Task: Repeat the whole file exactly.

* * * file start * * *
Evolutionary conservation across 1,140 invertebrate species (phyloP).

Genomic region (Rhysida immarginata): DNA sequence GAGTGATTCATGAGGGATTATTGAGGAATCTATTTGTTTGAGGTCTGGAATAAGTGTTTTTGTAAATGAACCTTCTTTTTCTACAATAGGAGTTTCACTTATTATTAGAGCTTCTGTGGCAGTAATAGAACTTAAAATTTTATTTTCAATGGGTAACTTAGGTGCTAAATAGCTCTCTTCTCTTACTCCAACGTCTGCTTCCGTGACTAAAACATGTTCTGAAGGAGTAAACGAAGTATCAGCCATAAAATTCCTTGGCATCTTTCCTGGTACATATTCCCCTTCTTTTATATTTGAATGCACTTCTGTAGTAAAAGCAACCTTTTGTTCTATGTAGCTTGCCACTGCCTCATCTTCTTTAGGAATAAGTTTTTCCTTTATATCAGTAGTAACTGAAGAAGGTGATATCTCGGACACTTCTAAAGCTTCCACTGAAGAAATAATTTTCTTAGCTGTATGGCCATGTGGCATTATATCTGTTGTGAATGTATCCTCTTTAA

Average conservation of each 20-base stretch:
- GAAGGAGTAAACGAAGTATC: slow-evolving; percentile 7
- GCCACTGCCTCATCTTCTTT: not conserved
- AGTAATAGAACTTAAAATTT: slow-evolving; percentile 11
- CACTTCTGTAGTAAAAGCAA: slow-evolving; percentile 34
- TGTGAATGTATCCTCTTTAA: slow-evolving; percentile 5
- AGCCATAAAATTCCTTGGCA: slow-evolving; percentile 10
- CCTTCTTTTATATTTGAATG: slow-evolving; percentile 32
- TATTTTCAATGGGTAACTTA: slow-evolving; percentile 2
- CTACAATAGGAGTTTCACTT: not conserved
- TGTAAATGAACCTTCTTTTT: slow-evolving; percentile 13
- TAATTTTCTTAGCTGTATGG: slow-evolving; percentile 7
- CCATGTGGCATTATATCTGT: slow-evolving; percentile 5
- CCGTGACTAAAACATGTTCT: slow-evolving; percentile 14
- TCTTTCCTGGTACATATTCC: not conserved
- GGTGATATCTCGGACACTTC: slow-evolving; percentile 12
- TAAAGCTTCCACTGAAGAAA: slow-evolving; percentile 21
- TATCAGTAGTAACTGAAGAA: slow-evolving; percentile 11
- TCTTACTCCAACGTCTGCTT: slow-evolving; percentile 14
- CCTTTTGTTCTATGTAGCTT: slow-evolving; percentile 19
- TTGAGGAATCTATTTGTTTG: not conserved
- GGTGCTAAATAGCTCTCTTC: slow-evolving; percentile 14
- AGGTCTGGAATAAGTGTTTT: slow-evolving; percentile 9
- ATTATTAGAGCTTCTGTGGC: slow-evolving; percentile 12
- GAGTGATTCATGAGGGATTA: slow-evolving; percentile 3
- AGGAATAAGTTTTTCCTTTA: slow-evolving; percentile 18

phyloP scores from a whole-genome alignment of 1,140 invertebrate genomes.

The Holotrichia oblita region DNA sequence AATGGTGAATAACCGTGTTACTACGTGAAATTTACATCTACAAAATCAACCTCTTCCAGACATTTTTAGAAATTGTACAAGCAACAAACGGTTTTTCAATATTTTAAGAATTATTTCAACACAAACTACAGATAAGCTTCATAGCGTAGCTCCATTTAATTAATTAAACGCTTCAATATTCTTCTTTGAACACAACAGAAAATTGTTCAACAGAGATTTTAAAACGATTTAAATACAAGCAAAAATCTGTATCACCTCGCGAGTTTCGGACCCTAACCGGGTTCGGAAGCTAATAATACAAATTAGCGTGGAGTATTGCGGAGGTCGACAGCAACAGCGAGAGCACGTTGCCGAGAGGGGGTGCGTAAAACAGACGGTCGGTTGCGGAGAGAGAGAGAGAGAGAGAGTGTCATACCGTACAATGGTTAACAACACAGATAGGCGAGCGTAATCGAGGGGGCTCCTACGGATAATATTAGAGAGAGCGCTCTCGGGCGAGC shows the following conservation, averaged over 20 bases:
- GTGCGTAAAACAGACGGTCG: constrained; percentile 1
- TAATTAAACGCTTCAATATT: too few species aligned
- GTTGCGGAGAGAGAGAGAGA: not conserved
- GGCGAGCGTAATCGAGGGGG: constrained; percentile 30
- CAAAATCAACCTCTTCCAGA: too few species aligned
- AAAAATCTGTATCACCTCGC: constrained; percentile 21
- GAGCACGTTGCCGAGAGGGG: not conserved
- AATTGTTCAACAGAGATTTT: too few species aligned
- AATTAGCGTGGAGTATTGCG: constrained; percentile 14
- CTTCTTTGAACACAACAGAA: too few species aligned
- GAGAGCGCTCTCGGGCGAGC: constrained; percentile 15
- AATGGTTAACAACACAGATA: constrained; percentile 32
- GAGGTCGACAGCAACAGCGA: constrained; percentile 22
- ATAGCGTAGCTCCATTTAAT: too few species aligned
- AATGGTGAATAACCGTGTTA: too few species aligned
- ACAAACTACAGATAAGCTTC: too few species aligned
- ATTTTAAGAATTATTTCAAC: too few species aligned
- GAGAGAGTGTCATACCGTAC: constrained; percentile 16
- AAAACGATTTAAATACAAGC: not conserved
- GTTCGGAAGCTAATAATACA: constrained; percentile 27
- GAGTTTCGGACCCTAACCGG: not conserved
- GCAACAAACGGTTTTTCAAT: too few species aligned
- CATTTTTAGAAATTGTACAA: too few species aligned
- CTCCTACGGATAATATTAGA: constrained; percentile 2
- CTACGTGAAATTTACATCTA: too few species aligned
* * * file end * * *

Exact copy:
Evolutionary conservation across 1,140 invertebrate species (phyloP).

Genomic region (Rhysida immarginata): DNA sequence GAGTGATTCATGAGGGATTATTGAGGAATCTATTTGTTTGAGGTCTGGAATAAGTGTTTTTGTAAATGAACCTTCTTTTTCTACAATAGGAGTTTCACTTATTATTAGAGCTTCTGTGGCAGTAATAGAACTTAAAATTTTATTTTCAATGGGTAACTTAGGTGCTAAATAGCTCTCTTCTCTTACTCCAACGTCTGCTTCCGTGACTAAAACATGTTCTGAAGGAGTAAACGAAGTATCAGCCATAAAATTCCTTGGCATCTTTCCTGGTACATATTCCCCTTCTTTTATATTTGAATGCACTTCTGTAGTAAAAGCAACCTTTTGTTCTATGTAGCTTGCCACTGCCTCATCTTCTTTAGGAATAAGTTTTTCCTTTATATCAGTAGTAACTGAAGAAGGTGATATCTCGGACACTTCTAAAGCTTCCACTGAAGAAATAATTTTCTTAGCTGTATGGCCATGTGGCATTATATCTGTTGTGAATGTATCCTCTTTAA

Average conservation of each 20-base stretch:
- GAAGGAGTAAACGAAGTATC: slow-evolving; percentile 7
- GCCACTGCCTCATCTTCTTT: not conserved
- AGTAATAGAACTTAAAATTT: slow-evolving; percentile 11
- CACTTCTGTAGTAAAAGCAA: slow-evolving; percentile 34
- TGTGAATGTATCCTCTTTAA: slow-evolving; percentile 5
- AGCCATAAAATTCCTTGGCA: slow-evolving; percentile 10
- CCTTCTTTTATATTTGAATG: slow-evolving; percentile 32
- TATTTTCAATGGGTAACTTA: slow-evolving; percentile 2
- CTACAATAGGAGTTTCACTT: not conserved
- TGTAAATGAACCTTCTTTTT: slow-evolving; percentile 13
- TAATTTTCTTAGCTGTATGG: slow-evolving; percentile 7
- CCATGTGGCATTATATCTGT: slow-evolving; percentile 5
- CCGTGACTAAAACATGTTCT: slow-evolving; percentile 14
- TCTTTCCTGGTACATATTCC: not conserved
- GGTGATATCTCGGACACTTC: slow-evolving; percentile 12
- TAAAGCTTCCACTGAAGAAA: slow-evolving; percentile 21
- TATCAGTAGTAACTGAAGAA: slow-evolving; percentile 11
- TCTTACTCCAACGTCTGCTT: slow-evolving; percentile 14
- CCTTTTGTTCTATGTAGCTT: slow-evolving; percentile 19
- TTGAGGAATCTATTTGTTTG: not conserved
- GGTGCTAAATAGCTCTCTTC: slow-evolving; percentile 14
- AGGTCTGGAATAAGTGTTTT: slow-evolving; percentile 9
- ATTATTAGAGCTTCTGTGGC: slow-evolving; percentile 12
- GAGTGATTCATGAGGGATTA: slow-evolving; percentile 3
- AGGAATAAGTTTTTCCTTTA: slow-evolving; percentile 18

phyloP scores from a whole-genome alignment of 1,140 invertebrate genomes.

The Holotrichia oblita region DNA sequence AATGGTGAATAACCGTGTTACTACGTGAAATTTACATCTACAAAATCAACCTCTTCCAGACATTTTTAGAAATTGTACAAGCAACAAACGGTTTTTCAATATTTTAAGAATTATTTCAACACAAACTACAGATAAGCTTCATAGCGTAGCTCCATTTAATTAATTAAACGCTTCAATATTCTTCTTTGAACACAACAGAAAATTGTTCAACAGAGATTTTAAAACGATTTAAATACAAGCAAAAATCTGTATCACCTCGCGAGTTTCGGACCCTAACCGGGTTCGGAAGCTAATAATACAAATTAGCGTGGAGTATTGCGGAGGTCGACAGCAACAGCGAGAGCACGTTGCCGAGAGGGGGTGCGTAAAACAGACGGTCGGTTGCGGAGAGAGAGAGAGAGAGAGAGTGTCATACCGTACAATGGTTAACAACACAGATAGGCGAGCGTAATCGAGGGGGCTCCTACGGATAATATTAGAGAGAGCGCTCTCGGGCGAGC shows the following conservation, averaged over 20 bases:
- GTGCGTAAAACAGACGGTCG: constrained; percentile 1
- TAATTAAACGCTTCAATATT: too few species aligned
- GTTGCGGAGAGAGAGAGAGA: not conserved
- GGCGAGCGTAATCGAGGGGG: constrained; percentile 30
- CAAAATCAACCTCTTCCAGA: too few species aligned
- AAAAATCTGTATCACCTCGC: constrained; percentile 21
- GAGCACGTTGCCGAGAGGGG: not conserved
- AATTGTTCAACAGAGATTTT: too few species aligned
- AATTAGCGTGGAGTATTGCG: constrained; percentile 14
- CTTCTTTGAACACAACAGAA: too few species aligned
- GAGAGCGCTCTCGGGCGAGC: constrained; percentile 15
- AATGGTTAACAACACAGATA: constrained; percentile 32
- GAGGTCGACAGCAACAGCGA: constrained; percentile 22
- ATAGCGTAGCTCCATTTAAT: too few species aligned
- AATGGTGAATAACCGTGTTA: too few species aligned
- ACAAACTACAGATAAGCTTC: too few species aligned
- ATTTTAAGAATTATTTCAAC: too few species aligned
- GAGAGAGTGTCATACCGTAC: constrained; percentile 16
- AAAACGATTTAAATACAAGC: not conserved
- GTTCGGAAGCTAATAATACA: constrained; percentile 27
- GAGTTTCGGACCCTAACCGG: not conserved
- GCAACAAACGGTTTTTCAAT: too few species aligned
- CATTTTTAGAAATTGTACAA: too few species aligned
- CTCCTACGGATAATATTAGA: constrained; percentile 2
- CTACGTGAAATTTACATCTA: too few species aligned